Another cost to consider is additional inspections. Each phase will require an inspection before it is deemed ready for occupancy. Planning for phased occupancy during preconstruction ensures the lowest cost impact overall, which is typically a 1 percent to 3 percent premium depending on the complexity of the phasing and the size of the project.

3. Discussing life and safety systems – To occupy any portion of the project, the entire building’s life and safety systems must be tested, inspected and operational 24/7. This includes elevators, fire alarms, fire protection and security systems. Temporary systems may need to be installed in completed areas to obtain a temporary occupancy permit from the authority. 

After the construction of the entire building is complete, these systems must be reprogrammed. Designers of the project need to consider the temporary requirements of the life and safety systems and their tie-in to the base building system in their design documents. Not doing so will result in additional costs and delays to the project schedule.

4. Getting buy-in from the project team – Collaboration within the project team is a must for successful phased-occupancy projects. Obtaining buy-in from your project team during preconstruction allows the contractor to communicate the phasing requirements to the subcontractors, who are then able to consider where to allocate manpower and supervision throughout the project. Also, the contractor will be better positioned to communicate and coordinate with authorities who will be performing inspections and permitting throughout each completed phase.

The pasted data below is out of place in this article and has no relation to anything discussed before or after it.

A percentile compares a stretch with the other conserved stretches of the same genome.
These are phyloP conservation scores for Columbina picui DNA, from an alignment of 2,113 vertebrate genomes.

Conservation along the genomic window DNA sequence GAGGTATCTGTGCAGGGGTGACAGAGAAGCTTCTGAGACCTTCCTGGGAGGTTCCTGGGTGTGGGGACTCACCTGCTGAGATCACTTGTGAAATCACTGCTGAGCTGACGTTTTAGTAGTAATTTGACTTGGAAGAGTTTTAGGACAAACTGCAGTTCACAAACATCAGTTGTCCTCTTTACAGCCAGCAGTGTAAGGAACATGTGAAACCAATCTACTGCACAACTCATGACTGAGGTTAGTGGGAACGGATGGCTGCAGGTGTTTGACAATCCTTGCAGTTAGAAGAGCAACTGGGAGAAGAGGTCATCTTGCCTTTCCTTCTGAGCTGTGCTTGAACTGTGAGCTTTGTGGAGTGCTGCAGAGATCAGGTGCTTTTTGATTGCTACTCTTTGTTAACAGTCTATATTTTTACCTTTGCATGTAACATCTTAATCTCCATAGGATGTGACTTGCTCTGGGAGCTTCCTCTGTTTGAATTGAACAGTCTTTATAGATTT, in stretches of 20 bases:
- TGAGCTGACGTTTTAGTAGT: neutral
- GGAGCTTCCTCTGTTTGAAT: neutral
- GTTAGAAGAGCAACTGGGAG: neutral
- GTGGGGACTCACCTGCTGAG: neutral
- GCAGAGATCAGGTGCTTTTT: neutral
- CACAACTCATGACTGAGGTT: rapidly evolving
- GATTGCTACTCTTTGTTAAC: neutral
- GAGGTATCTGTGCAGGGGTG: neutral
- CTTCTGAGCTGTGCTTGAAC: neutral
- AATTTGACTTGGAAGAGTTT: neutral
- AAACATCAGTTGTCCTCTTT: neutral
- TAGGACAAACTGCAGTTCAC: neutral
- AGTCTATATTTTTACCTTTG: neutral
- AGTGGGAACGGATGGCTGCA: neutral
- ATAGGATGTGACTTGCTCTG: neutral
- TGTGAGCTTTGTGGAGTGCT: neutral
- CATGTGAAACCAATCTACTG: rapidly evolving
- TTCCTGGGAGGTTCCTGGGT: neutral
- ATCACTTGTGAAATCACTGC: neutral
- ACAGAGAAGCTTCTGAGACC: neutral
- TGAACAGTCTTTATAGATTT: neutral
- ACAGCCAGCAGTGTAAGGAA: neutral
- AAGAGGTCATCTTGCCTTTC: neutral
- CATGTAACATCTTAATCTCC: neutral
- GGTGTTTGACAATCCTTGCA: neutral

5. Additional considerations:

• To ensure tenant comfort, a hydronic heating and cooling system must be designed to operate under partial occupancy loads, with zoned valving and controls and repeated testing and balancing.

• Tenants need to be educated that construction will continue to generate noise, dust, odors, intermittent utility shut downs and inconvenience to parking, stairs and elevators.

• Temporary fencing and signage needs to be installed in restricted areas to ensure there is distinct separation between tenant access and the construction zone. 

• Daily coordination with the operations manager is required to stay abreast of construction activities affecting tenants.

Phased occupancy has a high degree of success if properly planned for during the preconstruction phase of the project. Collectively, the project team and local authorities must buy-in to the plan. Properly considering cost, schedule and design impacts during preconstruction is paramount to realizing a win-win outcome for all involved.  

Doug Copp is the director of preconstruction services for Kinsley Construction. He first joined Kinsley in 2001 with extensive experience and relationships in the Maryland marketplace. His degrees include a Bachelor of Science in Nuclear Engineering from Penn State University and a Bachelor of Arts with a Physics Concentration from Lock Haven University. His certifications include Green Advantage Commercial and ASHE Health Care Construction.